Wisdom of the Ages
The old-timers have a lot of wisdom to share. If the universal mentor could talk, he or she might say
“The strongest human emotion is neither love nor hate but the unquenchable urge to share a secret.”
Never talk about confidential matters in the elevator, rest rooms, or anywhere you can be overheard. The person who overhears could be a competitor, a client, or the new vice-president.
“Share the credit.”
It makes your co-workers feel good and it makes you look good.
“If you don’t know the answer to a question, say ‘I don’t know’.”
If you make a mistake, admit it. If you owe someone an apology, apologize. Don’t guess, don’t bluff, don’t bluster.
“If you get in over your head, never be too scared to admit it.”
The rule of thumb is, if you think you’re in trouble, you probably are. So don’t let the situation snowball. Ask for help. You’ll discover something interesting: Most people like to give help. It makes them feel good.
“Don’t discuss salaries with your peers.”
If they find out you’re making more money than they are, there will be jealousy and bitterness. The only people who need to know your salary are you, your supervisor, and the personnel department.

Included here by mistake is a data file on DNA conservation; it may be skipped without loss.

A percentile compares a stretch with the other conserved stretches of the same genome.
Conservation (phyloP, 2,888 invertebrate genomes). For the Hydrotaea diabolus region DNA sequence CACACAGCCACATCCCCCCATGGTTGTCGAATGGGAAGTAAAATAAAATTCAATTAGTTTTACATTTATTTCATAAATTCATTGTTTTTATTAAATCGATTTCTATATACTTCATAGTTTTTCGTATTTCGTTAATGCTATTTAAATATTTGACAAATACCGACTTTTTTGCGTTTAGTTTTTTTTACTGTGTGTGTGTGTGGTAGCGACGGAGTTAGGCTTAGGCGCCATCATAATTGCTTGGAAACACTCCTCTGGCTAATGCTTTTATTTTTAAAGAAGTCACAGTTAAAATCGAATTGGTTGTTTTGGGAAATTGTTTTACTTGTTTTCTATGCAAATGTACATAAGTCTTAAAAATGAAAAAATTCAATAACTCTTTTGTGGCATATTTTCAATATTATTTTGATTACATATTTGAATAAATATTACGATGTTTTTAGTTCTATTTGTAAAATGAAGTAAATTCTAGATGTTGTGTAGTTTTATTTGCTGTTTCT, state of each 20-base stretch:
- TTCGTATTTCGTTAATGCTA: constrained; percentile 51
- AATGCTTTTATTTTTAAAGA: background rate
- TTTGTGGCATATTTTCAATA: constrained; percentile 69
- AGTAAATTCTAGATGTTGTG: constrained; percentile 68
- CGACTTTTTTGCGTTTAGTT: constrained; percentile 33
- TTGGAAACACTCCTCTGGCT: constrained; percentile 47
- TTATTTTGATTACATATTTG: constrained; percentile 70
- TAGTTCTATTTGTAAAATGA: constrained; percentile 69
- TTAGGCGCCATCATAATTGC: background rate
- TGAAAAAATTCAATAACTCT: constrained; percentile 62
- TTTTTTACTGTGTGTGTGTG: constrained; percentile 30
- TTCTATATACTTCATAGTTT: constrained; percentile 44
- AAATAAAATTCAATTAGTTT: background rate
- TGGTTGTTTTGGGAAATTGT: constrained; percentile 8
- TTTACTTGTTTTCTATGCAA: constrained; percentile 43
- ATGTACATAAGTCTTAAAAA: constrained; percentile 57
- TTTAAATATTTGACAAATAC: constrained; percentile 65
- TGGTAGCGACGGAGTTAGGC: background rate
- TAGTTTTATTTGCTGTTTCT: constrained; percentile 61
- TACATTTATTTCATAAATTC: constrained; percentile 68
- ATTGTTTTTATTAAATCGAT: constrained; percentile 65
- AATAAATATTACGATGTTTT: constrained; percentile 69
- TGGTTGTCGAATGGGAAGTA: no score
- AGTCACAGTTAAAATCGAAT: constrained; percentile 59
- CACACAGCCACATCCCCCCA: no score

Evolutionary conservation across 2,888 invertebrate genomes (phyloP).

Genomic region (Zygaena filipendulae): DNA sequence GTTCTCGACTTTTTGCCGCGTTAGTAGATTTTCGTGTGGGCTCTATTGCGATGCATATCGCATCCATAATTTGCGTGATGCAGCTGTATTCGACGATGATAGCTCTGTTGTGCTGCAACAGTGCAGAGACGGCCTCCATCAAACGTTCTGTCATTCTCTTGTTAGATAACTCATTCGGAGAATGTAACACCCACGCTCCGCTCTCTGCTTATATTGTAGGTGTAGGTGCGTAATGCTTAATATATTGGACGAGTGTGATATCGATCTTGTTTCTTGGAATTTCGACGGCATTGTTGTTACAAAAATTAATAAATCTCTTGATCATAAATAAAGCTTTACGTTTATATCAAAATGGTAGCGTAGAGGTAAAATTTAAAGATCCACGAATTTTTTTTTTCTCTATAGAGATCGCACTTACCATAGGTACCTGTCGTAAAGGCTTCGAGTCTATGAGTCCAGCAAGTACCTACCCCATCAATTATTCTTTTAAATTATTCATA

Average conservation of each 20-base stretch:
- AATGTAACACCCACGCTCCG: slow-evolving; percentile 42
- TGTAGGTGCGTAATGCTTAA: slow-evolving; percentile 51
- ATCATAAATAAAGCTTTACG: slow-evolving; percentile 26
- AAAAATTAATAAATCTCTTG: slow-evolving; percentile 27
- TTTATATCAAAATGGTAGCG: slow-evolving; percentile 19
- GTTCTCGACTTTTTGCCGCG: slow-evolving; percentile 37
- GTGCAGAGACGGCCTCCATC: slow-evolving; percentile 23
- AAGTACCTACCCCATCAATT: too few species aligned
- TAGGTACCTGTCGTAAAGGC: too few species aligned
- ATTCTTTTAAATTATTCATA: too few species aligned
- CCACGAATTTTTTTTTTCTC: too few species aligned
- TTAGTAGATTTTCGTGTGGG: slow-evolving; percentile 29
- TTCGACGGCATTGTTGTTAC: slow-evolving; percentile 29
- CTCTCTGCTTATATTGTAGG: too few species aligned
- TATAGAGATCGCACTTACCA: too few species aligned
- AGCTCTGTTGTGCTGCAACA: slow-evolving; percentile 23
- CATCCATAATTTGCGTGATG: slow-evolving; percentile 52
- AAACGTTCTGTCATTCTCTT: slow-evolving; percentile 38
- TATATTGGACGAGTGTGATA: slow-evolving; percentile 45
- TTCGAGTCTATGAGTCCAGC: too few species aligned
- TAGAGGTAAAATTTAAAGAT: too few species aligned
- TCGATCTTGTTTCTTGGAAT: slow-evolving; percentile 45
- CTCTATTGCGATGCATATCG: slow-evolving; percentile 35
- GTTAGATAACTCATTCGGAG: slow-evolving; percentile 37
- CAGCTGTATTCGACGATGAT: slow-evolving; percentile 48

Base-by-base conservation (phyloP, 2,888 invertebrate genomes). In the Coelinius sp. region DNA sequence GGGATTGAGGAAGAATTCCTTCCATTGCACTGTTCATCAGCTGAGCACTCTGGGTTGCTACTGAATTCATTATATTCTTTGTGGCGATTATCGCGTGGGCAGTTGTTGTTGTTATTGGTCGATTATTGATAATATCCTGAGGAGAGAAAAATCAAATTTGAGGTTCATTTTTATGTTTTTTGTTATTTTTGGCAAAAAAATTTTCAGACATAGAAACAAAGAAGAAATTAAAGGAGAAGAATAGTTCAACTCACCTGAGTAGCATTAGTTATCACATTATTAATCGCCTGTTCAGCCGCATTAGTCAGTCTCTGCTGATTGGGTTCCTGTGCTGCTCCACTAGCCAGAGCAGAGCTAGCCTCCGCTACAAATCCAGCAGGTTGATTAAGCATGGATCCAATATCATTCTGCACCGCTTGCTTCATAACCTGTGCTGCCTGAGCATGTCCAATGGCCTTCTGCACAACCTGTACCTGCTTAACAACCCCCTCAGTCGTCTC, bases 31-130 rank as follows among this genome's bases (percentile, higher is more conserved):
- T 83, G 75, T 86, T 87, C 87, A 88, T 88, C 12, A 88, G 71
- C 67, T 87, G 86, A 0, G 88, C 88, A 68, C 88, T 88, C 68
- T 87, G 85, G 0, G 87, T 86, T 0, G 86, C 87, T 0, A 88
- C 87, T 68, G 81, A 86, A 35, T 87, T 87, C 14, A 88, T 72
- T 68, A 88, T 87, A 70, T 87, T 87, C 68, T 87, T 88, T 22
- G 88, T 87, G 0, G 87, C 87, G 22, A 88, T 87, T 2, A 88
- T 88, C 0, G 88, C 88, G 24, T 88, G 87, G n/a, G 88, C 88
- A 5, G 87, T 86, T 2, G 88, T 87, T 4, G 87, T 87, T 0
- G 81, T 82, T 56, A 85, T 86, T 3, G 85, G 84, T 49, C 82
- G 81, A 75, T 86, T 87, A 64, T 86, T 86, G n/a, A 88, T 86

“Don’t underestimate your boss’s knowledge, intelligence, or awareness of what’s going on.”
Never confuse tact with ignorance.
“Be nice to people you don’t particularly like, especially if you outrank them.”
Very few truly nasty people get ahead.
“Don’t be afraid to get your hands dirty.”
Better to clear the coffee cups after a meeting than to sit there and watch the CEO start doing it.
“Take your lumps.”
Life isn’t always fair. Somebody else may get the promotion you deserve, the office you covet, more credit than you for a job well done. Don’t whine about it. Accept the knocks with grace. It won’t go unnoticed.
“Try very hard not to say, ‘I told you so’.”